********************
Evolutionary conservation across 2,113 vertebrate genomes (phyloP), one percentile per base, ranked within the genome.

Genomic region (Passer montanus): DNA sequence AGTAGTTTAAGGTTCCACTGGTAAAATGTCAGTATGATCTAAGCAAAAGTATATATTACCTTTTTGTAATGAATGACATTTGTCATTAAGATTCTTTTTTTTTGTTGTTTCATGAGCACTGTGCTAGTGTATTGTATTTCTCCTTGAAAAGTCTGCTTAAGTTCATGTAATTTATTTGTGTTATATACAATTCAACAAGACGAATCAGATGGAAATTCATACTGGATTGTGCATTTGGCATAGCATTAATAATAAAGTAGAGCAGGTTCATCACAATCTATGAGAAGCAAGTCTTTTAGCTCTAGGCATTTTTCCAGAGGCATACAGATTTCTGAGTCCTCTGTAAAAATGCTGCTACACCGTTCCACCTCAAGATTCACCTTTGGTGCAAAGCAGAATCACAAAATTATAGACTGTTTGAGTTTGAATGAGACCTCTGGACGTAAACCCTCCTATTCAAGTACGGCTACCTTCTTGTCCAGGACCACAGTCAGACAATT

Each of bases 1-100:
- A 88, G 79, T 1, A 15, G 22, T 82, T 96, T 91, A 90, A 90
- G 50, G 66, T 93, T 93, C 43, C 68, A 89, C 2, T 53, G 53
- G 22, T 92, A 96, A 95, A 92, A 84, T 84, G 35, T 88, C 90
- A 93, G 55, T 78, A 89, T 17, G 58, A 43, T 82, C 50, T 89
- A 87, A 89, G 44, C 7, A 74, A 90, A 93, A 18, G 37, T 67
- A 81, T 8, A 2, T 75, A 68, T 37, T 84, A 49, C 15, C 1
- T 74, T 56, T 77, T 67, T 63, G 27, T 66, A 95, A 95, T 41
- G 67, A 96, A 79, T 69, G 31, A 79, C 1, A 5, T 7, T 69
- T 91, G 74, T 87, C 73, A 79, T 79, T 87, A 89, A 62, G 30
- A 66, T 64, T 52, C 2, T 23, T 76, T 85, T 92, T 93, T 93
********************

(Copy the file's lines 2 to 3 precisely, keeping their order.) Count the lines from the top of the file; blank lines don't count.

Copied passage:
Genomic region (Passer montanus): DNA sequence AGTAGTTTAAGGTTCCACTGGTAAAATGTCAGTATGATCTAAGCAAAAGTATATATTACCTTTTTGTAATGAATGACATTTGTCATTAAGATTCTTTTTTTTTGTTGTTTCATGAGCACTGTGCTAGTGTATTGTATTTCTCCTTGAAAAGTCTGCTTAAGTTCATGTAATTTATTTGTGTTATATACAATTCAACAAGACGAATCAGATGGAAATTCATACTGGATTGTGCATTTGGCATAGCATTAATAATAAAGTAGAGCAGGTTCATCACAATCTATGAGAAGCAAGTCTTTTAGCTCTAGGCATTTTTCCAGAGGCATACAGATTTCTGAGTCCTCTGTAAAAATGCTGCTACACCGTTCCACCTCAAGATTCACCTTTGGTGCAAAGCAGAATCACAAAATTATAGACTGTTTGAGTTTGAATGAGACCTCTGGACGTAAACCCTCCTATTCAAGTACGGCTACCTTCTTGTCCAGGACCACAGTCAGACAATT

Each of bases 1-100: